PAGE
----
Space physics is the study of everything above the Earth’s atmosphere, where the ionosphere and magnetosphere reside, and from the sun to the edge of the solar system. Plasmas, gases of charged particles, make up over 99% of the solar system such as in the sun’s core and corona, the solar wind, interplanetary space, and the planetary magnetospheres, and so are a natural focus of the discipline. The ionosphere is a gas of charged particles created by the ionization of particles in the atmosphere from UV radiation from the sun. The magnetosphere is a region of space around the Earth containing the Earth’s magnetic field, which is created by currents flowing in the Earth’s outer liquid core, and extends to where it meets the interplanetary magnetic field created by the solar wind (the magnetopause). The solar wind is a flux of charged particles ejected from the solar corona. The magnetosphere contains the Van Allen radiation belts, typically two belts containing high-energy charged particles trapped from the solar wind and the ionosphere. The discovery of these radiation belts in the 1950’s by James Van Allen, a professor who spent his career at the University of Iowa, through Explorer I launched space physics as a discipline. The solar wind interacts with the Earth’s magnetic field, and disturbances can lead to geomagnetic storms that can affect communication and GPS satellites, spacecraft, the power grid, and other technology.

Space physics research at the University of Iowa is world renowned, and alumni of the program include scientists such as Donald Gurnett (also spent his career as a professor at UI), whose discoveries include solving how auroras are created and detecting the heliopause (the boundary between our solar system and outer space) with Voyager 1, and James Hansen, a pioneering climatologist and former director of NASA Goddard Institute for Space Studies. In all, researchers at UI have contributed to instrumentation on over one hundred rocket and spacecraft missions. Current researchers study such topics as the origin of Jupiter's magnetosphere and magnetic field, the solar wind interacting with Mars and moons, near-sun electron properties, charged particle dynamics in the Earth’s magnetosphere, physics of the auroras, physics of magnetic reconnection at the magnetopause, magnetosphere-ionosphere coupling, Alfven waves, and exploring interstellar space. UI researchers continue to build instrumentation that contribute to spacecraft missions, including current and recent missions such as TRACERS, JunoVan Allen Probes, MMS, and TRICE-2.

Four advanced courses in the fundamentals of plasma physics and its application in space and astrophysical environments are offered regularly, as well as specialty courses offered periodically on numerical simulations of plasmas, spacecraft instrumentation for plasma measurements, and data analysis methods in plasma physics and space physics. A plasma physics seminar and a space physics and astrophysics seminar are each held weekly during the academic year.

For more information and resources related to Space Physics research and projects conducted at the University of Iowa, see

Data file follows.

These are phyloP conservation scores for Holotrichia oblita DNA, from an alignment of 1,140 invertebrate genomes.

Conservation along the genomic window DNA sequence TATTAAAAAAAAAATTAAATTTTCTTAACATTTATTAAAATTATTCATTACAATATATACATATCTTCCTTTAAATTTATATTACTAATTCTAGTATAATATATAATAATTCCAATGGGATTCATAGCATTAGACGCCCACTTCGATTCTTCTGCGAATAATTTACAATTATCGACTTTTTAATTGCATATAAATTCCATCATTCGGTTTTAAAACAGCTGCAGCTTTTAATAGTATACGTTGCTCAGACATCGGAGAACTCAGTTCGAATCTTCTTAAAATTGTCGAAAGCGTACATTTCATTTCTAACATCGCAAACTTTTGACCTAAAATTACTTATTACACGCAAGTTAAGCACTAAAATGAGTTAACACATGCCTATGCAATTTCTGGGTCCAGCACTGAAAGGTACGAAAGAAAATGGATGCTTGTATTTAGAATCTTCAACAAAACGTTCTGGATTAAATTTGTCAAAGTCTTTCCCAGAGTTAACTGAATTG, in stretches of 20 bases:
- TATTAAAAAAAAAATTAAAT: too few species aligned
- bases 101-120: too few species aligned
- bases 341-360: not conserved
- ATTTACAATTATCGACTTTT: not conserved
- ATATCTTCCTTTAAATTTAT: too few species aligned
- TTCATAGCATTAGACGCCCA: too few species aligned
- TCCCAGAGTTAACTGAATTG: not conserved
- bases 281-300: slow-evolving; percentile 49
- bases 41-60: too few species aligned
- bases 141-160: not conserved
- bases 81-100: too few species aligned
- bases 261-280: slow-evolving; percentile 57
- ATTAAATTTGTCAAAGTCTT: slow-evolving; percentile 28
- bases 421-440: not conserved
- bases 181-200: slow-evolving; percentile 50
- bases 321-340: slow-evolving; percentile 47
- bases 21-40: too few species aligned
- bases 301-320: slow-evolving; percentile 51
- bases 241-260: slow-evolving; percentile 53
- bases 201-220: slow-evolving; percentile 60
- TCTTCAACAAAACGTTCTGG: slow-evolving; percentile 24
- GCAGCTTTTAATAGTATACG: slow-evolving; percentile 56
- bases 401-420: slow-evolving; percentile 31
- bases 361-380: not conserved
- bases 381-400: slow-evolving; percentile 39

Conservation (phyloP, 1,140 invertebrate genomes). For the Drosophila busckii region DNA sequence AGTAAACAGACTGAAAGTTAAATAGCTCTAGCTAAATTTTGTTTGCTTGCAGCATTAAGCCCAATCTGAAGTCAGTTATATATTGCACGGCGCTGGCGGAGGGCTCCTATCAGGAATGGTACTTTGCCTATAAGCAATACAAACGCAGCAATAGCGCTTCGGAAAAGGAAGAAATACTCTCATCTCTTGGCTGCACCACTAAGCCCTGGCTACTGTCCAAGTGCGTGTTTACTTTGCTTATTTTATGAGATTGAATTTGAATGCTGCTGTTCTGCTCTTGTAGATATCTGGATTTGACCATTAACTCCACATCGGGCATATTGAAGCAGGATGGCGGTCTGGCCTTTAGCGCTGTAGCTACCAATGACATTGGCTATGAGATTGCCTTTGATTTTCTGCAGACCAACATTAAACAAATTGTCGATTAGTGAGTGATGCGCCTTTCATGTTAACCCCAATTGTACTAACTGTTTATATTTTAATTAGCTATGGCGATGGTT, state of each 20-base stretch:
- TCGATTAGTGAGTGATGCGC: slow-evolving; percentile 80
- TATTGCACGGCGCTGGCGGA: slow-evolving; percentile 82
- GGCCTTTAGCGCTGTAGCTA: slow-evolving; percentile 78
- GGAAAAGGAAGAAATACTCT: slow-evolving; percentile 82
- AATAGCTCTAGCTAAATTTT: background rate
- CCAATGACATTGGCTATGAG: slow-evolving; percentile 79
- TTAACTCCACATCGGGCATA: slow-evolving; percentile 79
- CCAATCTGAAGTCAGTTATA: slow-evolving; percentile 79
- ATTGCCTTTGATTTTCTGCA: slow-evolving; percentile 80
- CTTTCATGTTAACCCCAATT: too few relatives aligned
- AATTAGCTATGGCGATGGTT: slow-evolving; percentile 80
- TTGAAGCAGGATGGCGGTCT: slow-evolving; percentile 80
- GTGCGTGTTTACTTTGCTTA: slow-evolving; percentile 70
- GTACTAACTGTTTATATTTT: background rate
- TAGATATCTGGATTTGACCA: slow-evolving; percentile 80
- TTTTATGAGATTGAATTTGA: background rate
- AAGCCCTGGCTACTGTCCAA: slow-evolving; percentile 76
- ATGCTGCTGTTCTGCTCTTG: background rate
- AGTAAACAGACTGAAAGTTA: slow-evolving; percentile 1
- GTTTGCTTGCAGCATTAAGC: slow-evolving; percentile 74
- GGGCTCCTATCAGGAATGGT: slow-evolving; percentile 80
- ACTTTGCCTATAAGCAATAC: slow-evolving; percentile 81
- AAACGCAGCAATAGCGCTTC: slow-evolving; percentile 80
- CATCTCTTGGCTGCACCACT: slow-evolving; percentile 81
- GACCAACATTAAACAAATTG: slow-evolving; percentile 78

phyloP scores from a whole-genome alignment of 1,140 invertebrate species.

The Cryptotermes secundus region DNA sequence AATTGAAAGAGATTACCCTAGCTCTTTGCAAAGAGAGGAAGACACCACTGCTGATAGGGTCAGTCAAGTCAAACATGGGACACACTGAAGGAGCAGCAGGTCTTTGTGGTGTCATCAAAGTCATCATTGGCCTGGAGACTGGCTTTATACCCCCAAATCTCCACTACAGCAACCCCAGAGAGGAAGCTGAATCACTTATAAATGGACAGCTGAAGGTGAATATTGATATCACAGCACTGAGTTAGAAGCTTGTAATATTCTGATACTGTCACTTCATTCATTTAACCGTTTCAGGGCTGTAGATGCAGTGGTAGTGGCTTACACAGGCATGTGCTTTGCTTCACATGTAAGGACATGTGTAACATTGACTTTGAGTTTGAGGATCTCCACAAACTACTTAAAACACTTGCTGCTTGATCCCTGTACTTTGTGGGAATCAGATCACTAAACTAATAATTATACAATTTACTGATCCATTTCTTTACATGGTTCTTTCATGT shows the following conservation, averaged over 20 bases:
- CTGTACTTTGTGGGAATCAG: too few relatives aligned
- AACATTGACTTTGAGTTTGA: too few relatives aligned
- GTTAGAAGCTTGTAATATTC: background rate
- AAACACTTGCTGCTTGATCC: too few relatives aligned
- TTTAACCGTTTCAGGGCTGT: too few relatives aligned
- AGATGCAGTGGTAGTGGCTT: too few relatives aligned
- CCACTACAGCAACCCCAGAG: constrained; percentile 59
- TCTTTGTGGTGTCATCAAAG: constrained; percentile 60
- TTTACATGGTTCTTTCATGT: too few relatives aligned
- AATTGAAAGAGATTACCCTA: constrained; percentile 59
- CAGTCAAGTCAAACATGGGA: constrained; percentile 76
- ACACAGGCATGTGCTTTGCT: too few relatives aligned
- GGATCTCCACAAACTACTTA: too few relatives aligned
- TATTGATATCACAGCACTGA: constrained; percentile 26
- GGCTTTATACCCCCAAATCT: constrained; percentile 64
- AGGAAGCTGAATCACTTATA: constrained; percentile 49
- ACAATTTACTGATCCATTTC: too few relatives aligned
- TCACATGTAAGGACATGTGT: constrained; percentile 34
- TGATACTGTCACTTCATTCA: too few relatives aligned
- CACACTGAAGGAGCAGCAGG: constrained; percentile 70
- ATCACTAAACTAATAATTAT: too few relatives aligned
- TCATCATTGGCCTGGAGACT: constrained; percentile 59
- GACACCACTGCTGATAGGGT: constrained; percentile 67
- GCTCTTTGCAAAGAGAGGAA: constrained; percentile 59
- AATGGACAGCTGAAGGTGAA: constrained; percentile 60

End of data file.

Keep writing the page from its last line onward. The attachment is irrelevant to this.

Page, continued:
Developed Operating Science Instruments on 14 current spacecraft (as of 2021)


Developed instrumentation on 70 successfully launched spacecrafts (as of 2020)

TRACERS project image of satellite in space collecting data.


The NASA-funded Tandem Reconnection and Cusp Electrodynamics Reconnaissance Satellites (TRACERS), which will study the mysterious, powerful interactions between the magnetic fields of the sun and Earth. The mission, led by Craig Kletzing, professor and Donald A. and Marie B. Gurnett Chair in the Department of Physics and Astronomy, received $115 million, making it the single largest externally funded research project in institutional history.

The Juno probe orbiting the planet Jupiter.

Exploring Jupiter

The Juno mission is conducting an in-depth study of the giant planet Jupiter. Juno is the first mission to use a polar orbit to study Jupiter, allowing it to carry out the first exploration of the polar magnetosphere which hosts the solar system's brightest auroras. The solar-powered spacecraft launched on August 5, 2011, and entered into Jupiter orbit on July 4, 2016, where it is investigating the existence of an ice-rock core, determining the amount of global water and ammonia present in the atmosphere, studying convection and deep wind profiles in the atmosphere, investigating the origin of the Jovian magnetic field, and exploring the polar magnetosphere. 

Juno's mission at Jupiter was recently extended, beginning in August 2021. The mission extension provides for Juno to continue orbiting Jupiter until late 2025.

Faculty Specializing in this Area

Kenneth Gayley

Kenneth G. Gayley, Ph.D.

Associate Professor
Astronomy Graduate Advisor
Allison Jaynes

Allison N. Jaynes, Ph.D.

Associate Professor
David Miles

David M. Miles, Ph.D.

Assistant Professor

Research Staff in this Area

Zach Girazian

Zachary Girazian, Ph.D.

Associate Research Scientist/Engineer
George Hospodarsky

George Hospodarsky, Ph.D.

Research Scientist/Engineer
Bill Kurth

William Kurth, Ph.D.

Research Scientist/Engineer
D. John Menietti

J. Douglas Menietti, Ph.D.

Research Scientist/Engineer
Jolene Pickett

Jolene Pickett

Suranga Ruhunusiri

Suranga Ruhunusiri, Ph.D.

Associate Research Scientist/Engineer
Kristine Sigsbee

Kristine Sigsbee, Ph.D.

Associate Research Scientist/Engineer